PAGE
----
The single driving force behind Gran Torino is its director and star Clint Eastwood. Without his presence, this film would have suffered vastly. Although Eastwood's age prevents him from bringing physical charisma to the screen, his verbal deliverance of insults and lessons make his performance unique and interesting. The septuagenarian actor claims Gran Torino will be his final film in front of the camera so he can stay behind the camera, and I feel this performance is one Eastwood can go out on happily. Whether he wanted to or not, he brought forth a deadpan comedy that would make Vince Vaughn proud. A single scene where he would walk through the house of a Hmong family and throw around racial slurs as though nobody was there provided for more laughs than all of Jason Friedberg and Aaron Seltzer's movies put together. (Although it can't be hard to top two laughs). Eastwood's performance was thoroughly entertaining, but because it was for the wrong reason, I can't really say it was great. When Eastwood wasn't rolling me in the aisles, he spent his time growling at people and just looking genuinely angry at everything. Even when his character shows kindness he still ends up looking like he wants to hurt me. The accomplishment in Eastwood's performance lies solely in how he convincingly made his character turn from a miserable grouch to a kind-hearted hero. He also taught me about four new insults I plan on dispensing to my friends.
Without the professionalism of Eastwood, Gran Torino falls short on every mark. The entire Hmong supporting cast was comprised of rookie actors who have never been in a movie before, with the exception of Doua Moua, who played the gang leader. Perhaps by surrounding himself with the talentless hoi polloi, Eastwood thought his guttural mumblings would make him seem like the mumblings of a Best Actor candidate. Nice try, Mr. Eastwood. Gran Torino also becomes unsure of itself as it plays on. At first you feel the movie will primarily be about Walt protecting Tao from the gang, while at the same time learning the lesson of tolerance. But the film ends up abandoning the gang aspect and just focuses on Walt and Tao's relationship for most of the movie. Then at the end, the gang, after lying dormant for about 45 minutes, re-enters and steals the ending of the movie. I acknowledge that this could be argued as making the movie "dynamic", but I choose to think it makes writer Nick Schenk indecisive. However, Schenk's screenplay is not at all bad. There were several scenes that were written very well and kept the movie entertaining. Specifically, keep an eye out for the scene when Walt teaches Tao to interact "like a man" with his barber Martin (John Carroll Lynch).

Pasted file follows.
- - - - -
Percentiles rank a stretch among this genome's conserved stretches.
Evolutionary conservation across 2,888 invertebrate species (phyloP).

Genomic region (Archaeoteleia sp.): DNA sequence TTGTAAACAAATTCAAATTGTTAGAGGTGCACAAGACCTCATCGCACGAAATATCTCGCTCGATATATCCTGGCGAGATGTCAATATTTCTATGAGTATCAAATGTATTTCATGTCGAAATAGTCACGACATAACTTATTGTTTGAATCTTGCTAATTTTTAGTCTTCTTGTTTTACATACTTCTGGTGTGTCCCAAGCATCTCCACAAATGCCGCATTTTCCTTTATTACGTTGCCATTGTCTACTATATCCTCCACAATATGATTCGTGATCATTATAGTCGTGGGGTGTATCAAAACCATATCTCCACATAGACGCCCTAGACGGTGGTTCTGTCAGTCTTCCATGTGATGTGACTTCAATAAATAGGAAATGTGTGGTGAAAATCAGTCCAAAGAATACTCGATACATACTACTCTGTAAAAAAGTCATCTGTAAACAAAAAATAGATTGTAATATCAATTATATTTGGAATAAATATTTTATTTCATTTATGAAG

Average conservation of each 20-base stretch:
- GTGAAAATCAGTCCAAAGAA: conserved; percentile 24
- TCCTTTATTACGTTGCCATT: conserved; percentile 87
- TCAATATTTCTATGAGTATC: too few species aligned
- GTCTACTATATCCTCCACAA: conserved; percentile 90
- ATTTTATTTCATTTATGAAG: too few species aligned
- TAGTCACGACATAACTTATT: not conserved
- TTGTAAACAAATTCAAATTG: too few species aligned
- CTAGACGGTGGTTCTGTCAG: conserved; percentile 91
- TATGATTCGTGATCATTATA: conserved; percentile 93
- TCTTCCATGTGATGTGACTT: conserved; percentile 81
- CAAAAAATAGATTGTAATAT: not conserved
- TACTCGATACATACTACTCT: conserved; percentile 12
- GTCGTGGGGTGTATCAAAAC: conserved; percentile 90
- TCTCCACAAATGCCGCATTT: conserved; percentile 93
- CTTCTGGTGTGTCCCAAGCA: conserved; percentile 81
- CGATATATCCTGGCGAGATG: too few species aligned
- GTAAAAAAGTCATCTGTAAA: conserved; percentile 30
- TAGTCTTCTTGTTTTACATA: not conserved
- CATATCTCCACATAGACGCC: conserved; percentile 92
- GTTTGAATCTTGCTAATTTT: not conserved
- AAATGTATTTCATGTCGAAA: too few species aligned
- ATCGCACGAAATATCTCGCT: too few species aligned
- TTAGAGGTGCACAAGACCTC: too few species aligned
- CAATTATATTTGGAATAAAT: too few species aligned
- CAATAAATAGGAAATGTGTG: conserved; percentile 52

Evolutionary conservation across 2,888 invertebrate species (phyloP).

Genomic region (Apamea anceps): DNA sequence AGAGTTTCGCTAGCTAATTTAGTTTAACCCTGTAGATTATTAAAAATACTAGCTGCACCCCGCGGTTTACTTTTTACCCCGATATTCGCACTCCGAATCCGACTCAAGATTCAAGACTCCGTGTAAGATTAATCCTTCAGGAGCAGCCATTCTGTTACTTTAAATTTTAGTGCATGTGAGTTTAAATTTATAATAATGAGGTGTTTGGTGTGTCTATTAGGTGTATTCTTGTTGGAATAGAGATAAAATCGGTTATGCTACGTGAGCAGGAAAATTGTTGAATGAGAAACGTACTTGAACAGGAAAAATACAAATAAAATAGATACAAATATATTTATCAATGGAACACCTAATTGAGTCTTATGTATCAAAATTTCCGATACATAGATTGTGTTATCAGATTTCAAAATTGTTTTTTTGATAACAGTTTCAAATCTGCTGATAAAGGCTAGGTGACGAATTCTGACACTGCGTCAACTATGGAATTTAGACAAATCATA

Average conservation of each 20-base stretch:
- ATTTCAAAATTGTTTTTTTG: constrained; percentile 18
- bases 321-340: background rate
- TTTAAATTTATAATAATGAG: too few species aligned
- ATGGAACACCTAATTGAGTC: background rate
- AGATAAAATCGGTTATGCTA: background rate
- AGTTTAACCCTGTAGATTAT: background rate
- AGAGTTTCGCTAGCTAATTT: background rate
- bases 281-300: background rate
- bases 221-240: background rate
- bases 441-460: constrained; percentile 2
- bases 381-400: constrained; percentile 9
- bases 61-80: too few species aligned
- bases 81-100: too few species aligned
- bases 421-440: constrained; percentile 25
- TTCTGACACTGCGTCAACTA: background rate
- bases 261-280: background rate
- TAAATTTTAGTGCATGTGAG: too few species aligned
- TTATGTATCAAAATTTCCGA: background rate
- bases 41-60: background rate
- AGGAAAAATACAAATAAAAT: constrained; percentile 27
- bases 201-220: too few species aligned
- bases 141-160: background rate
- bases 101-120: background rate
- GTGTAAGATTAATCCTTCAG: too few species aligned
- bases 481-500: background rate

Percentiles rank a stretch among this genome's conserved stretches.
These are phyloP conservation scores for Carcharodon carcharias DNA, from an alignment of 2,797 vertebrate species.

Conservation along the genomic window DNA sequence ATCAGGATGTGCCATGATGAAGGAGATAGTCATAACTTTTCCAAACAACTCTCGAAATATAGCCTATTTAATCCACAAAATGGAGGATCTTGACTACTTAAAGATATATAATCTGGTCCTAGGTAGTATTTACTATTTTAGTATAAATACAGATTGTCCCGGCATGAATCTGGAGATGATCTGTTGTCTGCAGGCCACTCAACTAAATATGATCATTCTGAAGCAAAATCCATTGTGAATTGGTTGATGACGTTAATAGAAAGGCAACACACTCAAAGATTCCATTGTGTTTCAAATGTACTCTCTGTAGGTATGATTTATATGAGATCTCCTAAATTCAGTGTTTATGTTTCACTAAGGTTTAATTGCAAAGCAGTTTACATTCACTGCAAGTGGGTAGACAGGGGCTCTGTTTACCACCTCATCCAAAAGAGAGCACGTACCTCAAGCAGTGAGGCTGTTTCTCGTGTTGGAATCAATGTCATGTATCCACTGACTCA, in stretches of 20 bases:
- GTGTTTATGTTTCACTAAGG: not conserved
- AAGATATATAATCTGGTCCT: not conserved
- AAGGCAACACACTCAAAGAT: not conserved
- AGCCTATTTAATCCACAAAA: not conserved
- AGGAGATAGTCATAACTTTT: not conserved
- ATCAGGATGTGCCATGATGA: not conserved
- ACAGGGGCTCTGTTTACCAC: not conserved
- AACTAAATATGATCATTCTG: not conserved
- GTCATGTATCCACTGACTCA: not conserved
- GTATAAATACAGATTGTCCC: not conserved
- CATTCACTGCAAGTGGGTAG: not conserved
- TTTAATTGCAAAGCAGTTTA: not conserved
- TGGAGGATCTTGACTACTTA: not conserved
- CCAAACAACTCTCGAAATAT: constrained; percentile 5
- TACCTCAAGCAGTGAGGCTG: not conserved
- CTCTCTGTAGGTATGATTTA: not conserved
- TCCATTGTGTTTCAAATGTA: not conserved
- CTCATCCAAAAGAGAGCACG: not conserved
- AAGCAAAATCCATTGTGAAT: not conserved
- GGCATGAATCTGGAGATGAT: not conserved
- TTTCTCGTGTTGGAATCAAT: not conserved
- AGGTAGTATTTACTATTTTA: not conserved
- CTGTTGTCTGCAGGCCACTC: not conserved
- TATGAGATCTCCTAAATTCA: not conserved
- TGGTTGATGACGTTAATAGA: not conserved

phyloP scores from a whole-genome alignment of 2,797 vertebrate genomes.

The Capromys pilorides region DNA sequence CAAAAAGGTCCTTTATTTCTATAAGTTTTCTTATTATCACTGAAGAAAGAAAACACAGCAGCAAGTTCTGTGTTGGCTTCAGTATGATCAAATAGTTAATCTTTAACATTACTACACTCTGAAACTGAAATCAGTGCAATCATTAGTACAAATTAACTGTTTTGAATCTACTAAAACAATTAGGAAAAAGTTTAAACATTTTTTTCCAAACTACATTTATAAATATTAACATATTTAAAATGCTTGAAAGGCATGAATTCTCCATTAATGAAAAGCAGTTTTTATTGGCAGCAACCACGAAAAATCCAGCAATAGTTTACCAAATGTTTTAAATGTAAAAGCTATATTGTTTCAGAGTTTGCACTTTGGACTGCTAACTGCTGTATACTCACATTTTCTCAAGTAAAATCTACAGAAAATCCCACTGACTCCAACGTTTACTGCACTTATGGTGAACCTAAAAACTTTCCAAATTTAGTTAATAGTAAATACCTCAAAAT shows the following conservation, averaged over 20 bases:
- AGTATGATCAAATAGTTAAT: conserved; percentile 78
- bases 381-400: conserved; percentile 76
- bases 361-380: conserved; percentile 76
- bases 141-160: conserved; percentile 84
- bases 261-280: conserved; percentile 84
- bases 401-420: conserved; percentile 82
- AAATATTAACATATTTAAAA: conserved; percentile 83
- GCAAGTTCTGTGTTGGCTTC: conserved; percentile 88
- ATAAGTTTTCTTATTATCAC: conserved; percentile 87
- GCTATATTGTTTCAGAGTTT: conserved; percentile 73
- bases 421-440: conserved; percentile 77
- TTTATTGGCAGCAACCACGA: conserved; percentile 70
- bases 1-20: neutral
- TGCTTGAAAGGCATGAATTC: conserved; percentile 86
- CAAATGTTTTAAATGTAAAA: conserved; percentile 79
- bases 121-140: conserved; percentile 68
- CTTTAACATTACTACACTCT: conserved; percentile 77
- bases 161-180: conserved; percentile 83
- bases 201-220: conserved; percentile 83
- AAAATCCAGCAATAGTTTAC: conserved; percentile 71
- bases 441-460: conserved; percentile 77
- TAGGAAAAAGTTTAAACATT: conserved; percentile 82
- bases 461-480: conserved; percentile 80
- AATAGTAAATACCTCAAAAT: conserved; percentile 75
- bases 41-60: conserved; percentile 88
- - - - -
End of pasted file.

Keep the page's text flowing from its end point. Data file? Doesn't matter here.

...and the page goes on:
Gran Torino is a tolerable 116 minutes that is mostly held up by star Eastwood. I have to reiterate that although I am recommending this movie, it is not because it was the deep, searing drama it looks like. I actually suggest cutting off the final 20 minutes and changing the title to Clint Eastwood Insults People. If they did that, they could've won the Golden Globe for Best Picture Comedy or Musical. Actually, if they made it a musical, this could go down in history as the greatest movie ever made. But it isn't. The only dramatic aspect where Gran Torino succeeds is in spectacular character development. Everything else is overshadowed by comedy. My rating (7/10), for all the wrong reasons.
NOTE: I'm aware of the fact that this movie is not really a comedy. I just found the content of this movie to be extremely comical when it was supposed to be very serious. That was my point. So if you noticed that I tagged it as a comedy, please don't think I'm an idiot.